José Santos’ Thoughts on the Plantation Roça Água Izé

Roça Água Izé. Photo by José Santos

Roça Água Izé. Photo by José Santos

We were heading South of São Tomé island to see the sea turtles that visit Jalé Beach each year. Água Izé is just on the way, by the EN2 (National Road 2) and I was curious about the very plantation, where commercial cocoa production first started. They say it’s one of the biggest…

São Tomé Road South. Photo by Inna Moody

São Tomé Road South. Photo by Inna Moody

We parked the jeep close to what seemed to be some old factories, I couldn’t tell if they still functioned.

Bags of Cocoa at Roça Água Izé. Photo by Consulate of São Tomé & Principe in Marseille

Bags of Cocoa at Roça Água Izé. Photo by Consulate of São Tomé & Principe in Marseille

All was strangely quiet. I wanted to talk with some locals. To have an understanding of the what was going on in the village – yes, that’s what some of the old plantations became, villages.

We walked around a little bit until we found a young boy, about 15 or 16 years old, passing by.

I approached him and asked if he could show us around, he reluctantly accepted to do it, I think just to be polite as santomeans usually are. His name was Lúcio but people called him “Musculino” – he was very slim  so I assumed someone put him that nickname meaning he had small muscles…

He took us to some nearby cocoa plantations that are nowadays owned by private companies.

Woman in a Window at Roça Água Izé

Woman in a Window at Roça Água Izé. Photo by Isaac Afonso

As we walked up the brown roads, ladies would beg us for “a candy for the children” which was something not that common in other parts of the island.

People here looked different, no joy on their faces. As I heard them talking to each other, I could understand they spoke cape-verdean creole (many people from Cape-Verd were contracted(?) in the XIX century to work in the plantations) not the most common forro, the dominant dialect.

Gradually Musculino felt more comfortable and volunteered to show us the famous hospital of the plantation that, I learned after, dating from 1928.

Musculino. Photo by José Santos

Our guide Musculino. Photo by José Santos

Though, he wasn’t comfortable to walk around with us half-naked so he asked for a few minutes to run home and dress up properly.

When Musculino was ready, we went up the hill. It was a steep climb, I feared for my fragile rented Suziki Vitara.

Huts on the Lagoon at Agua Izé. Photo by Inna Moody

Huts on the Lagoon at Agua Izé. Photo by Inna Moody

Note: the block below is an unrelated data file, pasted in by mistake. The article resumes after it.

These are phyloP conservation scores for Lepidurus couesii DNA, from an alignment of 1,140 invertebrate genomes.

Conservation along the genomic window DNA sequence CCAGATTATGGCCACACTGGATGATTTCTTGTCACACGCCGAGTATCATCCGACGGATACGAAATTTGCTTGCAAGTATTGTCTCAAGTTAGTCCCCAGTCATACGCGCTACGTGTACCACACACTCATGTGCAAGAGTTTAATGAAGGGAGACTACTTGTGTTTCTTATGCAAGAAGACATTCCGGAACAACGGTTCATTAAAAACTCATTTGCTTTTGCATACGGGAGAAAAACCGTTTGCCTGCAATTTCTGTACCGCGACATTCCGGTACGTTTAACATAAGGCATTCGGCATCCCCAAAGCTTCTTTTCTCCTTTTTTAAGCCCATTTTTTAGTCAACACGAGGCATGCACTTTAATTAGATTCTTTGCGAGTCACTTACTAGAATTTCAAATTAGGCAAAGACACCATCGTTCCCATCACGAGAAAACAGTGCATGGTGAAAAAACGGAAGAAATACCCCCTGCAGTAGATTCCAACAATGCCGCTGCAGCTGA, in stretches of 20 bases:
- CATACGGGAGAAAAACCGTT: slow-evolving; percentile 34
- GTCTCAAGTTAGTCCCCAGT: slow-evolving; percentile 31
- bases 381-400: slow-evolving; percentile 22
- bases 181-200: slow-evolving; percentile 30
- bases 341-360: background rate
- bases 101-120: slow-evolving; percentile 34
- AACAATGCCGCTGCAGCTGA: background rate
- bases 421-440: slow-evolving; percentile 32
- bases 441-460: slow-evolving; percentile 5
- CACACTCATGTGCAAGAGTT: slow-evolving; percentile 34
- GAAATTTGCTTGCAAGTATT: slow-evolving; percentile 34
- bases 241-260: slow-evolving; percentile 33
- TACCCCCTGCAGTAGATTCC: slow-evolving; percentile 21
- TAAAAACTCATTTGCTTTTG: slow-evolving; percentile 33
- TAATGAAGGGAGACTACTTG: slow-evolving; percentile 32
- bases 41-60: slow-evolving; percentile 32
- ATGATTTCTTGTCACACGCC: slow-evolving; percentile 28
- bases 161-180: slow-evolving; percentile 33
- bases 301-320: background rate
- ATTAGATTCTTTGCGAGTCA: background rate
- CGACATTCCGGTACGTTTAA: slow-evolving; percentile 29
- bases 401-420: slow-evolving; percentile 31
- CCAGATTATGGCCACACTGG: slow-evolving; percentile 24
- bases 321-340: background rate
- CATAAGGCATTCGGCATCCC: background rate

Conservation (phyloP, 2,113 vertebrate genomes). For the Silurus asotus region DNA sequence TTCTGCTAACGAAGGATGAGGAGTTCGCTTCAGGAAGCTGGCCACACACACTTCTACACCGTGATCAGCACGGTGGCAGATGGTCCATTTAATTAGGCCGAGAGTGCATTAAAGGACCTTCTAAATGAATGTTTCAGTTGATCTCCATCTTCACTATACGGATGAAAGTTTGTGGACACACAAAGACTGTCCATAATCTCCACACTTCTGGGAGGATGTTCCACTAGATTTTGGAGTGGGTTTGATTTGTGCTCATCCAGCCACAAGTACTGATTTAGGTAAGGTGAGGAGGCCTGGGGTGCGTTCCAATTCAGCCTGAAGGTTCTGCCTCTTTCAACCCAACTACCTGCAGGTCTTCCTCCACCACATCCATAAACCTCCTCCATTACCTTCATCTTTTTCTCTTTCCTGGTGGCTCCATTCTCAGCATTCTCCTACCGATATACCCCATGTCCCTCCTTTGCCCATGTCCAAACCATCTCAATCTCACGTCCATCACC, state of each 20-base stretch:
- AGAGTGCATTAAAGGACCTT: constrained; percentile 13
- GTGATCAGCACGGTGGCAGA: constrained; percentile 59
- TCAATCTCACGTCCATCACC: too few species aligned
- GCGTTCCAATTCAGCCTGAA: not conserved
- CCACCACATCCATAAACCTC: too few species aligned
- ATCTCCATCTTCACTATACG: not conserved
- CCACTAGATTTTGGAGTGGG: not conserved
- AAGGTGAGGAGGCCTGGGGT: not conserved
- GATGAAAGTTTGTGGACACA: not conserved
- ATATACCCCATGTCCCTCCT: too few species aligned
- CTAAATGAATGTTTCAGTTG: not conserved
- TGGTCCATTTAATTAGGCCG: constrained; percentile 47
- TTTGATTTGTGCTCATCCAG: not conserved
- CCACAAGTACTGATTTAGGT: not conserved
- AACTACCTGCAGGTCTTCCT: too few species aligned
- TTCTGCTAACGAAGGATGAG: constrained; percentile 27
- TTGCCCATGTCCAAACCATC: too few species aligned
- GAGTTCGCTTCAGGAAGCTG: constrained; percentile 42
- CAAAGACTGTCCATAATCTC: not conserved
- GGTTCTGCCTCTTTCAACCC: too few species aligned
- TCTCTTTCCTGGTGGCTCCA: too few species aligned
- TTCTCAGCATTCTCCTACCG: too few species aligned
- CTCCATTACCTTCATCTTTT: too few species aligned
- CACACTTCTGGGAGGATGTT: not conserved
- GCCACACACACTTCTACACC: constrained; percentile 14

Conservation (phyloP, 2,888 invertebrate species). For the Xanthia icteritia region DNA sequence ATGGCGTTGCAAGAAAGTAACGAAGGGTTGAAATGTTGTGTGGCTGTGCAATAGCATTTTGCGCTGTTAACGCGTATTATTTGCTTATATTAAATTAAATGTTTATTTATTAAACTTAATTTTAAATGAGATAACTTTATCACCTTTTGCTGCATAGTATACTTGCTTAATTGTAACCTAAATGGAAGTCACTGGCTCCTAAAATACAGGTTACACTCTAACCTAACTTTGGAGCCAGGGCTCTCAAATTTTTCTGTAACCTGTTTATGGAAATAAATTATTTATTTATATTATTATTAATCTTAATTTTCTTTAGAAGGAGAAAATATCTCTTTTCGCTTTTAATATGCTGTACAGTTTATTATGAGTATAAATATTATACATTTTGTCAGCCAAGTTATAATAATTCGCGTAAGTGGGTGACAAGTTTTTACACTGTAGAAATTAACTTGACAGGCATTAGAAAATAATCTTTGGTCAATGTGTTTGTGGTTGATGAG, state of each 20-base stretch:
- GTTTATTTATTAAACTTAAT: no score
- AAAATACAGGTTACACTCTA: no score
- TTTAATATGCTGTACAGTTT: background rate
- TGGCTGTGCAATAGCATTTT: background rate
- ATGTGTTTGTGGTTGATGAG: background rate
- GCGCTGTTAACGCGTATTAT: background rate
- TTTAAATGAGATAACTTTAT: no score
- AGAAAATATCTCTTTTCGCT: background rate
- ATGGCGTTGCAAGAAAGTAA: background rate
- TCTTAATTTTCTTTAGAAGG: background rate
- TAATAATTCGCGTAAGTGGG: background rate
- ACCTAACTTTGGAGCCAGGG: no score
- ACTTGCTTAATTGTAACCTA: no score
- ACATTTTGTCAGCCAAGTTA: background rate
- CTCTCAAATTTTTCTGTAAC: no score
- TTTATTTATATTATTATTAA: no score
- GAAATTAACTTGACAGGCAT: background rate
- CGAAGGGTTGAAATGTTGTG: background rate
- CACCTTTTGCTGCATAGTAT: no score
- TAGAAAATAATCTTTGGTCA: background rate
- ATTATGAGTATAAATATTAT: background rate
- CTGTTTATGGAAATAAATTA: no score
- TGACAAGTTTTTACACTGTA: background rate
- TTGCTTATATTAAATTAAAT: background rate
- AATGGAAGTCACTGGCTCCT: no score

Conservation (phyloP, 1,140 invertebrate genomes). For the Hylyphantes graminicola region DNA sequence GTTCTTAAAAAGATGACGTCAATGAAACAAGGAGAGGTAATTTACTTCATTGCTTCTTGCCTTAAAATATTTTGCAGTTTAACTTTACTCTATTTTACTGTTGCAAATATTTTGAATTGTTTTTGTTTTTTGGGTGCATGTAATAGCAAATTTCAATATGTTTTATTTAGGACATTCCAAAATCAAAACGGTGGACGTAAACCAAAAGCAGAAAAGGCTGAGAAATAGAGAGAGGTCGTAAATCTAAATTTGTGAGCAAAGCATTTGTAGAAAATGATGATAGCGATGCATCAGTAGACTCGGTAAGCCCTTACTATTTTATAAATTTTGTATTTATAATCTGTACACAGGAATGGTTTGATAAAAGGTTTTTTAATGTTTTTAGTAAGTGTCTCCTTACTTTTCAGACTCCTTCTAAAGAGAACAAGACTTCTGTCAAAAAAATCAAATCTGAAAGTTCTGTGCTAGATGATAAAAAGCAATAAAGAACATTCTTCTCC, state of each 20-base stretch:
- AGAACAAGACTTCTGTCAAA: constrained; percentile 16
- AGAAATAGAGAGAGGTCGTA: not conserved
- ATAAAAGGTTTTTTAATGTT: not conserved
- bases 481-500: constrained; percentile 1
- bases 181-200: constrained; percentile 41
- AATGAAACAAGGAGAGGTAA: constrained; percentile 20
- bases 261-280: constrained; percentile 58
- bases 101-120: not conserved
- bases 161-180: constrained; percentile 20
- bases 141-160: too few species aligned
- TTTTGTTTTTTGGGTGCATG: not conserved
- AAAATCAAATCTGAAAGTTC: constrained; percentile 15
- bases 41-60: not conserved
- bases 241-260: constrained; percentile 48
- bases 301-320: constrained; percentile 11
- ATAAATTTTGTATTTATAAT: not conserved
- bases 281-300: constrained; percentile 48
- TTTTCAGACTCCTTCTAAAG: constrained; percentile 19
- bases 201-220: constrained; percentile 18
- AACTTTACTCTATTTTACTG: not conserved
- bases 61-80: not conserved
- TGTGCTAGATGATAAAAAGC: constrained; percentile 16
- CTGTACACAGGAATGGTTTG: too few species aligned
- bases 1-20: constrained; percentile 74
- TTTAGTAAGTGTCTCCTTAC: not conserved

When we got there, boy, what a wondrous feeling. A mix of emotions froze my body, they can’t really be translated into words.

As I faced this majestic colonial building, my mind was transported into other times. Staring at its lordliness, I could imagine how powerful one would have felt being in charge of that territory, managing it, making it work.

For a moment I was João Maria de Sousa e Almeida running all that, finding workers, building railways, running a profitable business for the Portuguese crown as a proper nobleman.

Then suddenly, I was a slave being forced to work those lands.Feeling the pain of having been taken away from my home town where I was a nobleman myself. I had been traded like an animal and now had to learn the language of those who I hated.

Like myself, others where being brought from many African nations to work here and make someone else prosper with our sweat and tears.

Back to the present. The old hospital looks terrible these days. People are splitting up its huge rooms to make tiny “apartments” out of them. No roof, the shingles seem to have been stolen. Everything dirty and smelly. It’s a sad view.

In the end I asked myself: wasn’t it better when it all worked ?

But how could it be better if it all was at the expenses of slavery and disrespect for the human race ?

Well, that brutality fed all those people, things worked up to the point of having the biggest production in the World.

Yeah, right, but people were forced to do it against their will.. I’m sure the surrounding landscape was much more beautiful those days… but now people are at least free; aren’t they?

José Santos is a Portuguese traveler and software developer. He visited São Tomé and Príncipe, including the Roça Água Ize plantation, in January 2009.